Madison, Wis. - On Tuesday evening, the United States District Court for the Eastern District of Texas issued a nationwide preliminary hold in the Department of Labor Overtime Rule case.
Wisconsin Attorney General Brad Schimel said he agrees the rule should be put on hold and believes Wisconsin should have the ability to set its own priorities and policies, not the federal bureaucracy in Washington D.C. In September, Schimel joined a bipartisan coalition of 21 states in asking the Court to prevent the overtime rule implementation on December 1, 2016.
In May 2016, the Obama administration unveiled the final version of their new federal law to make millions more salaried workers eligible for overtime. Obama first unveiled the change in July 2015 during his presidential visit in La Crosse.
Under the final version of the new federal law, salaried workers, who make less than $47,476 a year, should get paid for overtime hours they work. The previous threshold was just under $24,000 a year. Some said it's good news for workers. Other said it will harm those workers and their employers. Wisconsin manufacturers and commerce is urging Wisconsin's congressional delegation to pass a bill to stop this federal rule.
Madison, Wis. (News Release) – This evening, the United States District Court for the Eastern District of Texas issued a nationwide preliminary injunction in the Department of Labor Overtime Rule case, enjoining the enforcement of the rule. In September, Wisconsin Attorney General Brad Schimel joined a bipartisan coalition of 21 states in asking the Court to prevent implementation of the Rule on December 1, 2016.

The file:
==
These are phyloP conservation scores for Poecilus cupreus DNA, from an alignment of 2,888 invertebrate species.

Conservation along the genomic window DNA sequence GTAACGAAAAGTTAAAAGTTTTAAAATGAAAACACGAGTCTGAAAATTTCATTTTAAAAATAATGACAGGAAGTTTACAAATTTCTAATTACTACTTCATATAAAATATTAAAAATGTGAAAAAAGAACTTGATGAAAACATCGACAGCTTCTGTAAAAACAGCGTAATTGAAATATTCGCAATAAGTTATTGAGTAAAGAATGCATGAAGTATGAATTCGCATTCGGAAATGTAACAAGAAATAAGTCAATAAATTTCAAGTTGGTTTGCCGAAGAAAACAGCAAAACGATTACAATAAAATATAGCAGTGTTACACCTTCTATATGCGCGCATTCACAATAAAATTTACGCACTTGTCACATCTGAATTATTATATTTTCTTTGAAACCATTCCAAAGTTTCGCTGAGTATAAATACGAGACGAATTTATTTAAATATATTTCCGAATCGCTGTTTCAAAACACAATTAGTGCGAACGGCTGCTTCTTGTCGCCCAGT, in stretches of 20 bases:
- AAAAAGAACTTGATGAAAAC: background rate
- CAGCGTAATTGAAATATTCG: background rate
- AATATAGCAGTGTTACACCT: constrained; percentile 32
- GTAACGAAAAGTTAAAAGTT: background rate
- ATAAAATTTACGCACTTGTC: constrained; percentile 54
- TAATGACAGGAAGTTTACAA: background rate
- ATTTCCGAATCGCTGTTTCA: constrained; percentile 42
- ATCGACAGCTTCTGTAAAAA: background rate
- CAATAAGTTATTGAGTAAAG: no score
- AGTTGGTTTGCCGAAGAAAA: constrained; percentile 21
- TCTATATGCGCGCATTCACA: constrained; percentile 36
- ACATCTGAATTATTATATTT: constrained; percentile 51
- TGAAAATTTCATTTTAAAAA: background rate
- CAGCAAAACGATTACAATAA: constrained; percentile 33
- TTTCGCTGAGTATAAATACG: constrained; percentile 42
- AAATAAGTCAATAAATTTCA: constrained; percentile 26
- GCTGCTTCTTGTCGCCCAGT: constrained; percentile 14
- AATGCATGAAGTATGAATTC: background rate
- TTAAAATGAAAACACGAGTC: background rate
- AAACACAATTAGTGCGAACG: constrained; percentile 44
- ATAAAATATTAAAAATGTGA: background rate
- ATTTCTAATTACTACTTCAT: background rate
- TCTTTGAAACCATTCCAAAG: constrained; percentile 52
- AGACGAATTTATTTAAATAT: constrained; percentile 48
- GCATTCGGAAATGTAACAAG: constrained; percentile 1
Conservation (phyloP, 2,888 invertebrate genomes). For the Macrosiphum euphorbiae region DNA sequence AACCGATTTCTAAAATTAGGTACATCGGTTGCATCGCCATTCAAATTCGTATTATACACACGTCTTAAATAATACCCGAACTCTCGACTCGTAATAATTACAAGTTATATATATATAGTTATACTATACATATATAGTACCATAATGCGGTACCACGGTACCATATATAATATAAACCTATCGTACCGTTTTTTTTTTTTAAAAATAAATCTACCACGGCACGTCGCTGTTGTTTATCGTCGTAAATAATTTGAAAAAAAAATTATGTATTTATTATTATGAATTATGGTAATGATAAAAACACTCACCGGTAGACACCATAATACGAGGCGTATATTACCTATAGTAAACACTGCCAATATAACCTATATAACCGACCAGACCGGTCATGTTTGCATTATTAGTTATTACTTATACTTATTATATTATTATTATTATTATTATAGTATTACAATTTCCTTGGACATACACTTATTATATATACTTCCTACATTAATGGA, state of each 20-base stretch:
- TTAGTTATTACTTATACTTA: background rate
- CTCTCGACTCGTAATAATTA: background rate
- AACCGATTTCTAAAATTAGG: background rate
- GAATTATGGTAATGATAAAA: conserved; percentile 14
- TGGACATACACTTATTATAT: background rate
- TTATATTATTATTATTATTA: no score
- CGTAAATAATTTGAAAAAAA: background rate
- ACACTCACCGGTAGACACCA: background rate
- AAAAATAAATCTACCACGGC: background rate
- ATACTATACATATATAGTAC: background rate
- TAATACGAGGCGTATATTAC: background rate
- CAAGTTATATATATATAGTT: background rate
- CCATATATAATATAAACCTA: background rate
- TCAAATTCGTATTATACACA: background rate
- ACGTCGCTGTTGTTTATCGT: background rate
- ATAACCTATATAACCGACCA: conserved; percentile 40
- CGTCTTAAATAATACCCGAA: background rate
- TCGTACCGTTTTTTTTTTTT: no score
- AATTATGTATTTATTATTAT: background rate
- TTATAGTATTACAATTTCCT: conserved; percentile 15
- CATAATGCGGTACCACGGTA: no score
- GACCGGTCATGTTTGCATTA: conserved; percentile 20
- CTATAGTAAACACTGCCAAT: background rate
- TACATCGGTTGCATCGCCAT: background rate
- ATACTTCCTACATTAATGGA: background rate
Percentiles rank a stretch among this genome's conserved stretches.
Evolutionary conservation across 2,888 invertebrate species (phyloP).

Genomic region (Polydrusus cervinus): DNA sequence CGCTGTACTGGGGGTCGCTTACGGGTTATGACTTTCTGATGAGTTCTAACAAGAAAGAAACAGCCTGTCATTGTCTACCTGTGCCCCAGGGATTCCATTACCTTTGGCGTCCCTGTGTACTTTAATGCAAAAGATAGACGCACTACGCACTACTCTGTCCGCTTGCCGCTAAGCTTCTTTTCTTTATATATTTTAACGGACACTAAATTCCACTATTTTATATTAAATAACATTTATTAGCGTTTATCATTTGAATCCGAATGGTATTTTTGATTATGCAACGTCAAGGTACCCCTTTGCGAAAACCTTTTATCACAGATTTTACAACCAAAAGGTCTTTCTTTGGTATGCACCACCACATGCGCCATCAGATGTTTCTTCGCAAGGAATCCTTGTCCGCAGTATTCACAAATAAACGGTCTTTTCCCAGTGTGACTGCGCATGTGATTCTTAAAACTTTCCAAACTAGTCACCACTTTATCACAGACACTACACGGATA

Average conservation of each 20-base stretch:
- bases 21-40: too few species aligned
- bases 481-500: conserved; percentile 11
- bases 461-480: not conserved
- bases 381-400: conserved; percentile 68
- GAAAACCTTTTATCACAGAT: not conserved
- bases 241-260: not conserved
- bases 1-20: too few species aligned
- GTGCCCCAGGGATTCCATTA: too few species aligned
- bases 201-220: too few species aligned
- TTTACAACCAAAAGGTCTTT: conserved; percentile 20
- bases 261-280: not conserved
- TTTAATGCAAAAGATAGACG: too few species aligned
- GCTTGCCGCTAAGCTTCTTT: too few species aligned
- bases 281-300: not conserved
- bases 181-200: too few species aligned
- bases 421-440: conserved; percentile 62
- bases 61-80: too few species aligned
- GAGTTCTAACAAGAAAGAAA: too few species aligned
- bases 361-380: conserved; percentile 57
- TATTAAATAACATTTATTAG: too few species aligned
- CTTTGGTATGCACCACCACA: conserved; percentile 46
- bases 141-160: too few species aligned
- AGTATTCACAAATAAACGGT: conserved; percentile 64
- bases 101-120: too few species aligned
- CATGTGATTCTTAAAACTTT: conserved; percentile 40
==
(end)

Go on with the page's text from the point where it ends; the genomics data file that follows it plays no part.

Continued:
“I’m incredibly happy the Court agreed the rule should be put on hold,” said Attorney General Schimel. “There’s no greater honor than representing millions of Wisconsinites in the continuous fight for the return of power to our citizens, away from an out-of-control federal bureaucracy in Washington D.C. Wisconsin must have the ability to set its own priorities and policies.”
The new rule doubles the salary-level threshold for employees to be exempt from overtime, regardless of whether they perform executive, administrative, or professional duties. Beginning December 1, 2016, all employees would be entitled to overtime if they earn less than $47,476 a year, including state and local government employees. Additionally, the new rule contains a ratcheting mechanism to automatically increase the salary-level threshold every three years without going through the standard rule-making process required by federal law.